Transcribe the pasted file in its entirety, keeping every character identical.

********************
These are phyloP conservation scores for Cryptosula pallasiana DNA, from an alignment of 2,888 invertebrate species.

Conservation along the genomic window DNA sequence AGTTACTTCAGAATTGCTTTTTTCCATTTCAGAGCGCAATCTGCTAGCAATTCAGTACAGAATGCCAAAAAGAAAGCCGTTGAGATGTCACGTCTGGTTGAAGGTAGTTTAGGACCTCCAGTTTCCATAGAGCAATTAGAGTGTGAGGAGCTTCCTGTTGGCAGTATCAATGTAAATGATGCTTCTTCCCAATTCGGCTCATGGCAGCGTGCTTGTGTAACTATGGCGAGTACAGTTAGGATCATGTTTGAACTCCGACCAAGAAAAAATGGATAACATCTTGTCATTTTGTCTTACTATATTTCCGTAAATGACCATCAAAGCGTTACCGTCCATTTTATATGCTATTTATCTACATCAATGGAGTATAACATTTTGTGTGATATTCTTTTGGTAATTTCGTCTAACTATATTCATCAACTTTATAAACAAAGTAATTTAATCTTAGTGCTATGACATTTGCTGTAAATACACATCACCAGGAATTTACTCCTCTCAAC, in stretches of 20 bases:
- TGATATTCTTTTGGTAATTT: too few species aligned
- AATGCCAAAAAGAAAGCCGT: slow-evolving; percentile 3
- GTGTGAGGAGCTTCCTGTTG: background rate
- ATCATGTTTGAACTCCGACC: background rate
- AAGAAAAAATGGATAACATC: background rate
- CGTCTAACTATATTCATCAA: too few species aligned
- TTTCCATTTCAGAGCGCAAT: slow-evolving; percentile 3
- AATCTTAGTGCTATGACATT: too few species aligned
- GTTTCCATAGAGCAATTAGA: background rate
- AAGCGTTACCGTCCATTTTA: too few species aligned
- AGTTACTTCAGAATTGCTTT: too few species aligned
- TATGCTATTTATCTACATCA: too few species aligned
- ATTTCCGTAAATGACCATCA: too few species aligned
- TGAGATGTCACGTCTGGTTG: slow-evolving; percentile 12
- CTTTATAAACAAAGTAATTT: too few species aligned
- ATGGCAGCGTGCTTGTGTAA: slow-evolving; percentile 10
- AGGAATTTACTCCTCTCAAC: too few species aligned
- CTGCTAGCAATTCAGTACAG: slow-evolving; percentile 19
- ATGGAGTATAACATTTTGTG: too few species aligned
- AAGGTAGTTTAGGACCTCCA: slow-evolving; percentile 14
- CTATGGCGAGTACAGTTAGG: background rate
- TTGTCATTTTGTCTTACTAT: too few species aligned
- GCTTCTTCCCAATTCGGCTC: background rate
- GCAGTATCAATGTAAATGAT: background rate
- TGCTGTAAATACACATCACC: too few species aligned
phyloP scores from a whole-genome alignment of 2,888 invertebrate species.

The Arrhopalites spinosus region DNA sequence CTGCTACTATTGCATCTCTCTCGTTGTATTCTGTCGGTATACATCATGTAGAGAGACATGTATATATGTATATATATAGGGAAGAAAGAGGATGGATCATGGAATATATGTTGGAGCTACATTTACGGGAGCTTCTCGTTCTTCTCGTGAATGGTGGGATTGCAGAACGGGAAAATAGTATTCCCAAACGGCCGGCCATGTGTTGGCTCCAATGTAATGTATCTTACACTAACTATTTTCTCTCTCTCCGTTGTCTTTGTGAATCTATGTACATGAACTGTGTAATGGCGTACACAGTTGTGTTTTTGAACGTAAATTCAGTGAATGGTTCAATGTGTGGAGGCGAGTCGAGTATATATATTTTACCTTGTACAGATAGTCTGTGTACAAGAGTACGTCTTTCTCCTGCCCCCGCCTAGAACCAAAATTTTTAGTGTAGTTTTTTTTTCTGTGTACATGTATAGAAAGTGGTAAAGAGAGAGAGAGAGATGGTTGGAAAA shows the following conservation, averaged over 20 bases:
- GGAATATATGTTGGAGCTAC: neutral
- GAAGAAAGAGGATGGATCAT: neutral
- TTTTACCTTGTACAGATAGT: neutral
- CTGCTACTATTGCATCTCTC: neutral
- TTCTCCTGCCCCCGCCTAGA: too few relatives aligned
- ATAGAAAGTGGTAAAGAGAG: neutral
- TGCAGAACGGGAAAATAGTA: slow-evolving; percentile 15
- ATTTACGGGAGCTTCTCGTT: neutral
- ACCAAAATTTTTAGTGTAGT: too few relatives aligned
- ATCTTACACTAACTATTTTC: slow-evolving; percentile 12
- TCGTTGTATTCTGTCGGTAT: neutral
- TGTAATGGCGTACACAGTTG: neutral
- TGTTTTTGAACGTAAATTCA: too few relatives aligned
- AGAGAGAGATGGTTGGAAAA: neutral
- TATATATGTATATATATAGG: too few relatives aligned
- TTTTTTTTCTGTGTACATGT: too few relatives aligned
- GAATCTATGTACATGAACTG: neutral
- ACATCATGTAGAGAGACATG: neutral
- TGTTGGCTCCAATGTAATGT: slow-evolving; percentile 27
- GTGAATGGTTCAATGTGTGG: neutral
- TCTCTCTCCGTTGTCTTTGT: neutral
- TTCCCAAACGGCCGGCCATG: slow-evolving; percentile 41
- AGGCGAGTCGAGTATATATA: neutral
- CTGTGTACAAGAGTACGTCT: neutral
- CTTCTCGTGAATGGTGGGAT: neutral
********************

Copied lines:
These are phyloP conservation scores for Cryptosula pallasiana DNA, from an alignment of 2,888 invertebrate species.

Conservation along the genomic window DNA sequence AGTTACTTCAGAATTGCTTTTTTCCATTTCAGAGCGCAATCTGCTAGCAATTCAGTACAGAATGCCAAAAAGAAAGCCGTTGAGATGTCACGTCTGGTTGAAGGTAGTTTAGGACCTCCAGTTTCCATAGAGCAATTAGAGTGTGAGGAGCTTCCTGTTGGCAGTATCAATGTAAATGATGCTTCTTCCCAATTCGGCTCATGGCAGCGTGCTTGTGTAACTATGGCGAGTACAGTTAGGATCATGTTTGAACTCCGACCAAGAAAAAATGGATAACATCTTGTCATTTTGTCTTACTATATTTCCGTAAATGACCATCAAAGCGTTACCGTCCATTTTATATGCTATTTATCTACATCAATGGAGTATAACATTTTGTGTGATATTCTTTTGGTAATTTCGTCTAACTATATTCATCAACTTTATAAACAAAGTAATTTAATCTTAGTGCTATGACATTTGCTGTAAATACACATCACCAGGAATTTACTCCTCTCAAC, in stretches of 20 bases:
- TGATATTCTTTTGGTAATTT: too few species aligned
- AATGCCAAAAAGAAAGCCGT: slow-evolving; percentile 3
- GTGTGAGGAGCTTCCTGTTG: background rate
- ATCATGTTTGAACTCCGACC: background rate
- AAGAAAAAATGGATAACATC: background rate
- CGTCTAACTATATTCATCAA: too few species aligned
- TTTCCATTTCAGAGCGCAAT: slow-evolving; percentile 3
- AATCTTAGTGCTATGACATT: too few species aligned
- GTTTCCATAGAGCAATTAGA: background rate
- AAGCGTTACCGTCCATTTTA: too few species aligned
- AGTTACTTCAGAATTGCTTT: too few species aligned
- TATGCTATTTATCTACATCA: too few species aligned
- ATTTCCGTAAATGACCATCA: too few species aligned
- TGAGATGTCACGTCTGGTTG: slow-evolving; percentile 12
- CTTTATAAACAAAGTAATTT: too few species aligned
- ATGGCAGCGTGCTTGTGTAA: slow-evolving; percentile 10
- AGGAATTTACTCCTCTCAAC: too few species aligned
- CTGCTAGCAATTCAGTACAG: slow-evolving; percentile 19
- ATGGAGTATAACATTTTGTG: too few species aligned
- AAGGTAGTTTAGGACCTCCA: slow-evolving; percentile 14
- CTATGGCGAGTACAGTTAGG: background rate
- TTGTCATTTTGTCTTACTAT: too few species aligned
- GCTTCTTCCCAATTCGGCTC: background rate
- GCAGTATCAATGTAAATGAT: background rate
- TGCTGTAAATACACATCACC: too few species aligned
phyloP scores from a whole-genome alignment of 2,888 invertebrate species.

The Arrhopalites spinosus region DNA sequence CTGCTACTATTGCATCTCTCTCGTTGTATTCTGTCGGTATACATCATGTAGAGAGACATGTATATATGTATATATATAGGGAAGAAAGAGGATGGATCATGGAATATATGTTGGAGCTACATTTACGGGAGCTTCTCGTTCTTCTCGTGAATGGTGGGATTGCAGAACGGGAAAATAGTATTCCCAAACGGCCGGCCATGTGTTGGCTCCAATGTAATGTATCTTACACTAACTATTTTCTCTCTCTCCGTTGTCTTTGTGAATCTATGTACATGAACTGTGTAATGGCGTACACAGTTGTGTTTTTGAACGTAAATTCAGTGAATGGTTCAATGTGTGGAGGCGAGTCGAGTATATATATTTTACCTTGTACAGATAGTCTGTGTACAAGAGTACGTCTTTCTCCTGCCCCCGCCTAGAACCAAAATTTTTAGTGTAGTTTTTTTTTCTGTGTACATGTATAGAAAGTGGTAAAGAGAGAGAGAGAGATGGTTGGAAAA shows the following conservation, averaged over 20 bases:
- GGAATATATGTTGGAGCTAC: neutral
- GAAGAAAGAGGATGGATCAT: neutral
- TTTTACCTTGTACAGATAGT: neutral
- CTGCTACTATTGCATCTCTC: neutral
- TTCTCCTGCCCCCGCCTAGA: too few relatives aligned
- ATAGAAAGTGGTAAAGAGAG: neutral
- TGCAGAACGGGAAAATAGTA: slow-evolving; percentile 15
- ATTTACGGGAGCTTCTCGTT: neutral
- ACCAAAATTTTTAGTGTAGT: too few relatives aligned
- ATCTTACACTAACTATTTTC: slow-evolving; percentile 12
- TCGTTGTATTCTGTCGGTAT: neutral
- TGTAATGGCGTACACAGTTG: neutral
- TGTTTTTGAACGTAAATTCA: too few relatives aligned
- AGAGAGAGATGGTTGGAAAA: neutral
- TATATATGTATATATATAGG: too few relatives aligned
- TTTTTTTTCTGTGTACATGT: too few relatives aligned
- GAATCTATGTACATGAACTG: neutral
- ACATCATGTAGAGAGACATG: neutral
- TGTTGGCTCCAATGTAATGT: slow-evolving; percentile 27
- GTGAATGGTTCAATGTGTGG: neutral
- TCTCTCTCCGTTGTCTTTGT: neutral
- TTCCCAAACGGCCGGCCATG: slow-evolving; percentile 41
- AGGCGAGTCGAGTATATATA: neutral
- CTGTGTACAAGAGTACGTCT: neutral
- CTTCTCGTGAATGGTGGGAT: neutral